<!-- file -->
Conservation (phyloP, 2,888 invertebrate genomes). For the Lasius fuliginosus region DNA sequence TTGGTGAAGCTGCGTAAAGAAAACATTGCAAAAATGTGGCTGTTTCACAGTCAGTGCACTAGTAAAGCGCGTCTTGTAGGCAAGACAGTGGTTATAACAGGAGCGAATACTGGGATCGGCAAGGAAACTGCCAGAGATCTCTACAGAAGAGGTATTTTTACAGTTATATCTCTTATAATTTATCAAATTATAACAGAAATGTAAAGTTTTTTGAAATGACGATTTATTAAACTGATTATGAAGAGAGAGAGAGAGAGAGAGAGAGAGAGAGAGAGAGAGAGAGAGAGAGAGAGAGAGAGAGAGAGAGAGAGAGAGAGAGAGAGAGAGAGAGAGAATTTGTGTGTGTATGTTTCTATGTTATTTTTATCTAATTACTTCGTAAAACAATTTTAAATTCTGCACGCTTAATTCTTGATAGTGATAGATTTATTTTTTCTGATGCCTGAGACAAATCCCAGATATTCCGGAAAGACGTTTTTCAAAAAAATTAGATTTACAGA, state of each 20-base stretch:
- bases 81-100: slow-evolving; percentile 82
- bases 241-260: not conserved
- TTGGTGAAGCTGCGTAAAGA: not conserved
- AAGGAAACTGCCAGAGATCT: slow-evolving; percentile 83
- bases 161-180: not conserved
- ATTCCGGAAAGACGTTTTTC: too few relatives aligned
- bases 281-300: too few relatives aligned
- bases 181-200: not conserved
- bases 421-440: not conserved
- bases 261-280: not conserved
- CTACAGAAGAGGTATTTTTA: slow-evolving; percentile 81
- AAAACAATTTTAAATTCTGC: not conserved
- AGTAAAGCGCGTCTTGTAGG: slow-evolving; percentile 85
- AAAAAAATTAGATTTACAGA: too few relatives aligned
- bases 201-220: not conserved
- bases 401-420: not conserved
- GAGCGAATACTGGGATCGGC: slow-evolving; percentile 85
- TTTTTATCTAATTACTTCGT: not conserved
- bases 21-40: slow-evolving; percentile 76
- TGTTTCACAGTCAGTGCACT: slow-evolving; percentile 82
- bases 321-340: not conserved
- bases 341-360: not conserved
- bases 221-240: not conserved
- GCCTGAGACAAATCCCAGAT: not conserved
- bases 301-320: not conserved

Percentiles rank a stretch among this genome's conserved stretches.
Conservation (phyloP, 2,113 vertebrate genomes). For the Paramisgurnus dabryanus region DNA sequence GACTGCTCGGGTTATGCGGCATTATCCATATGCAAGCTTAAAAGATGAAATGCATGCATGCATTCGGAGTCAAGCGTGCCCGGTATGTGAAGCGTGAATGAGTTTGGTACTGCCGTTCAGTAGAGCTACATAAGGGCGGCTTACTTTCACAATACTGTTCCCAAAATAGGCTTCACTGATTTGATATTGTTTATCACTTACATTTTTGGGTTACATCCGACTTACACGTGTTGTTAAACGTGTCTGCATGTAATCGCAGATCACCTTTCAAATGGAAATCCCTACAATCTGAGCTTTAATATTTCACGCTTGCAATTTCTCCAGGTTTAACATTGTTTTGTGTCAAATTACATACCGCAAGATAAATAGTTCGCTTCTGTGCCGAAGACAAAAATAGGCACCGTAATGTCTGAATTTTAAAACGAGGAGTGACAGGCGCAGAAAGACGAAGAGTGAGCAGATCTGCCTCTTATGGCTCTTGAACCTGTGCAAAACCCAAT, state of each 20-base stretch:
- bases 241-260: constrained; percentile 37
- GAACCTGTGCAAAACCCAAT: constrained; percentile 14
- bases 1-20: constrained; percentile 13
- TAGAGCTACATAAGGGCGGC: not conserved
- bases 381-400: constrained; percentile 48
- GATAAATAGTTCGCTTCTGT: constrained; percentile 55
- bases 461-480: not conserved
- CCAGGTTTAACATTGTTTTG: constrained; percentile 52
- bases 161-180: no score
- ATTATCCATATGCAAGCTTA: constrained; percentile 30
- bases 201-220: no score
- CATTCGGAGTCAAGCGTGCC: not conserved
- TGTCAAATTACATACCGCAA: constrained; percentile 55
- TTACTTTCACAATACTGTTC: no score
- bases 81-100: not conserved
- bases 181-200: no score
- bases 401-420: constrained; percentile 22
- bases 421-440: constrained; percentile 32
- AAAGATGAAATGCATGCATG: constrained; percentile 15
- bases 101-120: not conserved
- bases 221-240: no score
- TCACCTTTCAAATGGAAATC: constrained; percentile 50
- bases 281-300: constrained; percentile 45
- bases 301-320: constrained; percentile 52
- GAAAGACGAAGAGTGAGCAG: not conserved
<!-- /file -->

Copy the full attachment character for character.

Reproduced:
Conservation (phyloP, 2,888 invertebrate genomes). For the Lasius fuliginosus region DNA sequence TTGGTGAAGCTGCGTAAAGAAAACATTGCAAAAATGTGGCTGTTTCACAGTCAGTGCACTAGTAAAGCGCGTCTTGTAGGCAAGACAGTGGTTATAACAGGAGCGAATACTGGGATCGGCAAGGAAACTGCCAGAGATCTCTACAGAAGAGGTATTTTTACAGTTATATCTCTTATAATTTATCAAATTATAACAGAAATGTAAAGTTTTTTGAAATGACGATTTATTAAACTGATTATGAAGAGAGAGAGAGAGAGAGAGAGAGAGAGAGAGAGAGAGAGAGAGAGAGAGAGAGAGAGAGAGAGAGAGAGAGAGAGAGAGAGAGAGAGAGAGAATTTGTGTGTGTATGTTTCTATGTTATTTTTATCTAATTACTTCGTAAAACAATTTTAAATTCTGCACGCTTAATTCTTGATAGTGATAGATTTATTTTTTCTGATGCCTGAGACAAATCCCAGATATTCCGGAAAGACGTTTTTCAAAAAAATTAGATTTACAGA, state of each 20-base stretch:
- bases 81-100: slow-evolving; percentile 82
- bases 241-260: not conserved
- TTGGTGAAGCTGCGTAAAGA: not conserved
- AAGGAAACTGCCAGAGATCT: slow-evolving; percentile 83
- bases 161-180: not conserved
- ATTCCGGAAAGACGTTTTTC: too few relatives aligned
- bases 281-300: too few relatives aligned
- bases 181-200: not conserved
- bases 421-440: not conserved
- bases 261-280: not conserved
- CTACAGAAGAGGTATTTTTA: slow-evolving; percentile 81
- AAAACAATTTTAAATTCTGC: not conserved
- AGTAAAGCGCGTCTTGTAGG: slow-evolving; percentile 85
- AAAAAAATTAGATTTACAGA: too few relatives aligned
- bases 201-220: not conserved
- bases 401-420: not conserved
- GAGCGAATACTGGGATCGGC: slow-evolving; percentile 85
- TTTTTATCTAATTACTTCGT: not conserved
- bases 21-40: slow-evolving; percentile 76
- TGTTTCACAGTCAGTGCACT: slow-evolving; percentile 82
- bases 321-340: not conserved
- bases 341-360: not conserved
- bases 221-240: not conserved
- GCCTGAGACAAATCCCAGAT: not conserved
- bases 301-320: not conserved

Percentiles rank a stretch among this genome's conserved stretches.
Conservation (phyloP, 2,113 vertebrate genomes). For the Paramisgurnus dabryanus region DNA sequence GACTGCTCGGGTTATGCGGCATTATCCATATGCAAGCTTAAAAGATGAAATGCATGCATGCATTCGGAGTCAAGCGTGCCCGGTATGTGAAGCGTGAATGAGTTTGGTACTGCCGTTCAGTAGAGCTACATAAGGGCGGCTTACTTTCACAATACTGTTCCCAAAATAGGCTTCACTGATTTGATATTGTTTATCACTTACATTTTTGGGTTACATCCGACTTACACGTGTTGTTAAACGTGTCTGCATGTAATCGCAGATCACCTTTCAAATGGAAATCCCTACAATCTGAGCTTTAATATTTCACGCTTGCAATTTCTCCAGGTTTAACATTGTTTTGTGTCAAATTACATACCGCAAGATAAATAGTTCGCTTCTGTGCCGAAGACAAAAATAGGCACCGTAATGTCTGAATTTTAAAACGAGGAGTGACAGGCGCAGAAAGACGAAGAGTGAGCAGATCTGCCTCTTATGGCTCTTGAACCTGTGCAAAACCCAAT, state of each 20-base stretch:
- bases 241-260: constrained; percentile 37
- GAACCTGTGCAAAACCCAAT: constrained; percentile 14
- bases 1-20: constrained; percentile 13
- TAGAGCTACATAAGGGCGGC: not conserved
- bases 381-400: constrained; percentile 48
- GATAAATAGTTCGCTTCTGT: constrained; percentile 55
- bases 461-480: not conserved
- CCAGGTTTAACATTGTTTTG: constrained; percentile 52
- bases 161-180: no score
- ATTATCCATATGCAAGCTTA: constrained; percentile 30
- bases 201-220: no score
- CATTCGGAGTCAAGCGTGCC: not conserved
- TGTCAAATTACATACCGCAA: constrained; percentile 55
- TTACTTTCACAATACTGTTC: no score
- bases 81-100: not conserved
- bases 181-200: no score
- bases 401-420: constrained; percentile 22
- bases 421-440: constrained; percentile 32
- AAAGATGAAATGCATGCATG: constrained; percentile 15
- bases 101-120: not conserved
- bases 221-240: no score
- TCACCTTTCAAATGGAAATC: constrained; percentile 50
- bases 281-300: constrained; percentile 45
- bases 301-320: constrained; percentile 52
- GAAAGACGAAGAGTGAGCAG: not conserved